NUNEATON station lies on the north side of the town centre, just to the west of the A444. It is at the confluence of lines from Birmingham, Stafford, Leicester, Coventry and Rugby and this complexity has created a sizeable station. The buildings have not been 'modernised' (in the stripped to bus shelters sense) and the station thus retains a full set of waiting rooms, refreshments, even a model shop, and extensive platform canopies to give shelter. An overbridge gives normal pedestrian access between platforms, but passenger lifts have been added as well.
In 2003-4 the rail approaches were remodelled to allow a new platform (6/7) to be added to relieve the pressure on this busy station as part of the West Coast Main Line modernisation scheme. The new platform is reached by an extension to the passenger overbridge and a new lift down to the new platform. Outside, there is substantial pay and display parking with daily rate (£3.00 in 2003) as
the minimum fee. Wheels: BL, SR.
Nuneaton also serves the Stafford-Rugby line.
HINCKLEY Although we later visited this station for ourselves, the interim
description kindly provided by a correspondent is still partly used here. The station is a few minutes
walk from the town centre (but rather intermittently signed for cars). It lies next to a supermarket, and
has car parking for about 50 cars (£1 per day in 2003). The station building has been partly
commercialised but retains a modern ticket office and waiting room on the Leicester-bound platform, both
open from early morning until lunchtime. Afterwards, a small recess under a canopy continues to offer
shelter. A huge ramped overbridge at the Leicester end of the station gives access to the
Nuneaton/Birmingham-bound platform, and is also a public right of way between Hinckley and the nearby
village of Burbage. The Nuneaton platform offers a small bus shelter with about six seats. The platforms
were relaid in an attractive block paved style in 2002 - though bigger shelters might have been more
appreciated, judging by the number of passengers waiting for trains when we were there. We couldn't check
the ticket office, but everything else is easy access. Wheels: BL
On the opposite side of the line the wooden hut was replaced in 2006 by a modern bus shelter. Behind
the crossing cabin (at left in the photo) is a parking area for 6-8 cars, but some of this may now be for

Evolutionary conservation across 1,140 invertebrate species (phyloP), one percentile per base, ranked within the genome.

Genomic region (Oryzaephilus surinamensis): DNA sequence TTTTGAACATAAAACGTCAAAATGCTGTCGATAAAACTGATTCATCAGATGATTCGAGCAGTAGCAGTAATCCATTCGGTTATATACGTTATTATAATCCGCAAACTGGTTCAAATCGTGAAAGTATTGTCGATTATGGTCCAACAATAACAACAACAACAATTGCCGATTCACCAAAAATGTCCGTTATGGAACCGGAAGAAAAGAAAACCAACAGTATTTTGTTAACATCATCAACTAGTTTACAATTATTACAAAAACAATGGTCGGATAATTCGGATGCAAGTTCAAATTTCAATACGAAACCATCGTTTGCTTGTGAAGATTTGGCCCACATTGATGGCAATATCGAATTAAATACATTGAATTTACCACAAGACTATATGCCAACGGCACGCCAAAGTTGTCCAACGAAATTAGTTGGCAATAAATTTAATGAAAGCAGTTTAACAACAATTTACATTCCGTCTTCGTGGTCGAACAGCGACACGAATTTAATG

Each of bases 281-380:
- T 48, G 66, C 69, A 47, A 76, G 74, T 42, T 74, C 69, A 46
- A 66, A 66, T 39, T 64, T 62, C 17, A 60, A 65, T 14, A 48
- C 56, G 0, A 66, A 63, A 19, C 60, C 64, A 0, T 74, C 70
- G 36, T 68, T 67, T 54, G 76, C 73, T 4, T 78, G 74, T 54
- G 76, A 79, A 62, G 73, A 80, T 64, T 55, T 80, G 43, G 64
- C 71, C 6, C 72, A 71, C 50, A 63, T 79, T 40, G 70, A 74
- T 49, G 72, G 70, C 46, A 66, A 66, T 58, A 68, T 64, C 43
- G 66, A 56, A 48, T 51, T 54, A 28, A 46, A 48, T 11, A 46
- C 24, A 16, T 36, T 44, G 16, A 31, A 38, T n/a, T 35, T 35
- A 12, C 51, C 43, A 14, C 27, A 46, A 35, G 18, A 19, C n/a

private use. Both platforms can be reached easily, so wheeled access is no problem.
||NARBOROUGH Like hundreds of other stations, Narborough was
built adjacent to a road for ease of access, but in times of rather less traffic. Even so, this 4-way cast
iron London & North Western Railway passenger overbridge (probably built 100 years ago and looking
good enough for another 100) was designed to assist pedestrian traffic along the road as well as
passengers on the station. Beyond it lies the station building, still with a ticket office, but nowadays
working commuter hours - i.e. early morning to lunchtime, and restricting waiting room access to the same hours, with no shelter thereafter.|
For those with an interest, the former goods shed survives as a builders merchant. Our thanks to John Casingena for providing update notes.
SOUTH WIGSTON station lies at the bottom of Kenilworth Road,
deep in housing estates. However, it is frequently signed. To our surprise, we discovered the station
was opened in 1986, as it looked to have been there far longer. It seems to have been an exercise in
bringing the railway to the suburbs, but with a service at roughly 2-hour intervals, its value may lie
largely with commuter traffic rather than shoppers. The platforms are staggered either side of a
pedestrian-only road bridge, with longish ramps down to both. The bridge has vehicle barriers which don't
seem to deter kids on bikes, but may be impassable for wheelchairs from at least one direction (we
overlooked the point until too late and would welcome information). The platforms have slightly woe-begone
half-shelters with 4-6 seats. Wheels: BL
for the ramps but see the note above.
LEICESTER Over time Leicester has had four stations, but the Midland
Railway-built station in London Road now handles all the traffic. It sports its original frontage with a
covered arrival shed for horse and carriage traffic, now used for taxis and picking up and setting down.|
The station concourse has a ticket office, cafe, bookseller & newsagent and a current trains electronic
display. Beyond is a level approach to the passenger overbridge, then steps down to two island platforms with
waiting rooms and other facilities, all covered by extensive canopies. Another overbridge at the northern end
of the platforms links to a car park with about 180 places and a daily rate (in May 2003) of £6. Access for
wheeled users wasn't obvious, but there are lifts linking the platforms, and a ramp up to the arrival shed
which suggests it serves for parcels handling and disabled needs on request. Incidentally, you'll notice a
pedestrian crossing indicated outside the station. If you want to cross London Road, use it and live longer.
Leicester also serves the Nottingham/Derby to Bedford line and the Leicester to Cambridge line